Retail Sales Hit Hard In May As UK To Face ‘Three More Painful Years’

Data released by the Office for National Statistics showed UK retail sales slumped during May. Including fuel, sales volumes fell by 1.4% between April and May, while excluding automotive fuel volumes decreased by 1.6%. These latest figures are a sharp contrast to the strong data seen in April, when sales were helped by warm weather and bank holiday weekends.

Delving deeper into today’s figures, non-store retailing revealed an optimistic picture, with sales volumes growing by 19.0% over the year and sales values by 18.3% – the highest value since the series began in 1988. Meanwhile, the food sector was hit hard, with volumes declining by 3.5% over the year to May. This is a return to a long trend of contraction, after a small increase in April. The clothing sector continues to show weak expansion with sales volumes increasing 1.1% year on year in May, down from 1.5% in the previous month, and well under the monthly average for 2010 of 6.0%.

In conjunction with the current economic conditions, traditional retailers are having to come to terms with the rise in internet retailing. Internet sales are now 9.4% of all retail sales, up from 8.5% in April.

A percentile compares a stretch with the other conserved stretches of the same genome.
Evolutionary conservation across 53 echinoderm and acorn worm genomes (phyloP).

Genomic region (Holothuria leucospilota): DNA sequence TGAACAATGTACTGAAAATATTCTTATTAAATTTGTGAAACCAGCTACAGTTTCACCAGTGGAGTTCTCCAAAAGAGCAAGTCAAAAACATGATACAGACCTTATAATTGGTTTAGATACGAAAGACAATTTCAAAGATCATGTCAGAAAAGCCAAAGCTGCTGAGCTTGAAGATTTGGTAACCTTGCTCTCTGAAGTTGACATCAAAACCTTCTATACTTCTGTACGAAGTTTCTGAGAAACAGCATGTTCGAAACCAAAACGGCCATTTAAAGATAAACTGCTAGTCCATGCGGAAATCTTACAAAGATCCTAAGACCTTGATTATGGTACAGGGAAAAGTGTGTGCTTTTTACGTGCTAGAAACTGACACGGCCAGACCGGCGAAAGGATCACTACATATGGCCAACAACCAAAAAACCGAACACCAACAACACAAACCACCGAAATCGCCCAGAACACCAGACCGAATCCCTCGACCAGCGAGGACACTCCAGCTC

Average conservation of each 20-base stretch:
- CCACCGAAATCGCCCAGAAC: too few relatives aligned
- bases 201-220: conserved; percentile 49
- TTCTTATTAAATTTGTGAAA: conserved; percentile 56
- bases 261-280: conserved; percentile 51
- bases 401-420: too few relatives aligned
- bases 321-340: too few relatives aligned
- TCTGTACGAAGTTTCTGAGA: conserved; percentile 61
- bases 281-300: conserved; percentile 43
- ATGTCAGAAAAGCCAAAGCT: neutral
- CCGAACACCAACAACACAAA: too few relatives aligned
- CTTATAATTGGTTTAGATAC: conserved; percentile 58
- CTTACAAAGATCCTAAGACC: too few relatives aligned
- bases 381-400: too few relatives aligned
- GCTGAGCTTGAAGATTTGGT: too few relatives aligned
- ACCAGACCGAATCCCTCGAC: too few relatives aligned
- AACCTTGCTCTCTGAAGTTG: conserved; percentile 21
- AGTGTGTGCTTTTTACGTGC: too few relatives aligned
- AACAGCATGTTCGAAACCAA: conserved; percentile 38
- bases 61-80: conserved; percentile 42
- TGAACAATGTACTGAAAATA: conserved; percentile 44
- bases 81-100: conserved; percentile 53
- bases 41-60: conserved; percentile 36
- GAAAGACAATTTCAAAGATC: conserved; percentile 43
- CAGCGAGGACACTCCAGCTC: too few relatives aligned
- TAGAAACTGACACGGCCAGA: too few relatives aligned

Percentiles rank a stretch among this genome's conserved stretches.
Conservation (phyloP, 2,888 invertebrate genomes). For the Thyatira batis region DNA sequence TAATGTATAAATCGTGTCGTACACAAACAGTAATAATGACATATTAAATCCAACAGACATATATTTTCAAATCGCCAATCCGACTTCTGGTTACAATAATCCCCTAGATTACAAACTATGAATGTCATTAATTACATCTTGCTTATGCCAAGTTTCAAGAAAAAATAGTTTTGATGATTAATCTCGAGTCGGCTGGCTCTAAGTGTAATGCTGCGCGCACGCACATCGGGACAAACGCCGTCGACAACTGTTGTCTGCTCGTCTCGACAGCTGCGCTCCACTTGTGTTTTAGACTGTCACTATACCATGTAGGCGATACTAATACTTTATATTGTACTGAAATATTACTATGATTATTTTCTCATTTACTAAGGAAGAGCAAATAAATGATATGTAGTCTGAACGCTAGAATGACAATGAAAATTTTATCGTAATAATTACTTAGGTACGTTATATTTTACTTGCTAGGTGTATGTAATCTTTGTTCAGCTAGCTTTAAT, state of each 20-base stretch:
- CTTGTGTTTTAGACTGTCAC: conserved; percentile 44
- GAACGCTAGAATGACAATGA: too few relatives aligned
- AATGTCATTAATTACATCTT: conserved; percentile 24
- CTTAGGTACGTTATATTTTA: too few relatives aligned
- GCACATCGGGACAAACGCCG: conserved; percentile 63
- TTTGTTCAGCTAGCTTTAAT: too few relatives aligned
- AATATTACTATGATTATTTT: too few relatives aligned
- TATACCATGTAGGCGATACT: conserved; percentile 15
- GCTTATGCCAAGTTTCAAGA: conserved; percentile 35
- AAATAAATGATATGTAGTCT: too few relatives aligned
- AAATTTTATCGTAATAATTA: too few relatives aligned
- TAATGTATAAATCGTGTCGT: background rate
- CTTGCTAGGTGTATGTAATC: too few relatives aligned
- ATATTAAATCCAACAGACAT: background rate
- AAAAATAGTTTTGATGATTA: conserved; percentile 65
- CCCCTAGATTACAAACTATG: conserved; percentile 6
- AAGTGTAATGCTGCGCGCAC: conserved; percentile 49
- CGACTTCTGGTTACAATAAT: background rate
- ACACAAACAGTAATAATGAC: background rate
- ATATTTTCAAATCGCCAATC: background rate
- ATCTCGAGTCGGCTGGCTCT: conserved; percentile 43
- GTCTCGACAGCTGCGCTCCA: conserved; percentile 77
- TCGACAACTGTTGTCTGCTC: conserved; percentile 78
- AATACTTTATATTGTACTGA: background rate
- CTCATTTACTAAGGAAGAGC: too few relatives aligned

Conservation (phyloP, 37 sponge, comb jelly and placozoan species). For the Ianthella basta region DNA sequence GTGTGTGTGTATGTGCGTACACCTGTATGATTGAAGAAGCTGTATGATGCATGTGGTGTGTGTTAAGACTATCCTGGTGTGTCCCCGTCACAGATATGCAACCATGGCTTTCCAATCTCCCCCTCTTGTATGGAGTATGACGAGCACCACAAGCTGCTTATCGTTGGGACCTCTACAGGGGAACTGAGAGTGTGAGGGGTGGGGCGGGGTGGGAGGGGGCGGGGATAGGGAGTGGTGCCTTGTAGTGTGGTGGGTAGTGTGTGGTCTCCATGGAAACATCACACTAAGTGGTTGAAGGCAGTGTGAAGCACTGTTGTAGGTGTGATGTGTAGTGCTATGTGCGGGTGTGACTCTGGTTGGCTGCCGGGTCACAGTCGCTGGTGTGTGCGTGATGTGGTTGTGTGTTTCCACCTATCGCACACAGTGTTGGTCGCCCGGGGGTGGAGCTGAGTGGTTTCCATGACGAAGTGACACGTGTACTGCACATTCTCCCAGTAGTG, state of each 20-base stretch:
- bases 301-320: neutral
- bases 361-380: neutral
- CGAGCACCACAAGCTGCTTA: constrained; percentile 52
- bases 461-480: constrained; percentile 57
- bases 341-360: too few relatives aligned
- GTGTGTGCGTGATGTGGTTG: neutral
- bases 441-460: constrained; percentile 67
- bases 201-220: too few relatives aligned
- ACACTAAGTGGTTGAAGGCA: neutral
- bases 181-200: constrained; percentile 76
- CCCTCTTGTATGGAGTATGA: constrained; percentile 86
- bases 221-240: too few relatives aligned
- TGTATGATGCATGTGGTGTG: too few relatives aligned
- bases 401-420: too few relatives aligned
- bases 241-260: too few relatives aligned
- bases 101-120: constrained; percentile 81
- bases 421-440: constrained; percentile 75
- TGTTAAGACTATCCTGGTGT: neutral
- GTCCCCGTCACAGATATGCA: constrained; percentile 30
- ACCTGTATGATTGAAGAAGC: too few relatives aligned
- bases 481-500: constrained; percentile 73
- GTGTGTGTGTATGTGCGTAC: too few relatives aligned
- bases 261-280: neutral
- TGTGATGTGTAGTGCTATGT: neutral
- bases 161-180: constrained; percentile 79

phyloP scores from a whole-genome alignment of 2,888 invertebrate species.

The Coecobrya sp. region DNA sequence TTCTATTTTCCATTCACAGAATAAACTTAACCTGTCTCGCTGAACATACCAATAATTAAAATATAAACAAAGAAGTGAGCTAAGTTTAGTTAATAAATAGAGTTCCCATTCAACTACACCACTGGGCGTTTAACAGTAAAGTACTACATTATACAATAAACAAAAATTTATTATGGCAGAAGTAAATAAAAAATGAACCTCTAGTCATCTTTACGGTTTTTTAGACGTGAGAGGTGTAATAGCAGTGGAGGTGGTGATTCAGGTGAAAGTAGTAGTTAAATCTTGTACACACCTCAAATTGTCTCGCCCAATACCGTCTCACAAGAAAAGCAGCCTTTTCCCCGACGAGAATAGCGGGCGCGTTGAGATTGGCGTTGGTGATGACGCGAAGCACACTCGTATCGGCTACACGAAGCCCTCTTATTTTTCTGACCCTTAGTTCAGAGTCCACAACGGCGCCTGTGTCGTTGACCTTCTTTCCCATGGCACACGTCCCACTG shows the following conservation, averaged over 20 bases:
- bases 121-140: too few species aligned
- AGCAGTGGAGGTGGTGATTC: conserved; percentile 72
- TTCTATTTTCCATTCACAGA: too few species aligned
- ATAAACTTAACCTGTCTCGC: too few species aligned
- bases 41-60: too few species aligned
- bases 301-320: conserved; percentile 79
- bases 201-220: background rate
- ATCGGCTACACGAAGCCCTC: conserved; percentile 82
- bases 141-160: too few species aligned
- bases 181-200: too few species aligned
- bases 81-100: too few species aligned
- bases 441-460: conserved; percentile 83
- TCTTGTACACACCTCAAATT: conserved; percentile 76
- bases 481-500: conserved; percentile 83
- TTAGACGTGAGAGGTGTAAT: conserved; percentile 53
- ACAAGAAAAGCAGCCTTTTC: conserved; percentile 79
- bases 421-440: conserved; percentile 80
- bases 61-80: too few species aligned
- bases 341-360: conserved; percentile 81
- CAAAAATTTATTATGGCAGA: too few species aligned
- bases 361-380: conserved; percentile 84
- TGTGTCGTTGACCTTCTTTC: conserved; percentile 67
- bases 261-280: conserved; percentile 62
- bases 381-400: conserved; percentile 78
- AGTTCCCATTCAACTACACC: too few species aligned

Governor of the Bank of England Sir Mervyn King has warned that the UK economy faces three more painful years. Indeed, data released yesterday from the UK labour market showed that average earnings growth excluding bonuses increased by just 2.0% over the year to April – well under half the current headline inflation figure of 4.5%.

All in all, the current picture of erosions in real disposable incomes is expected to continue for some time and UK retail sales are likely to remain subdued.

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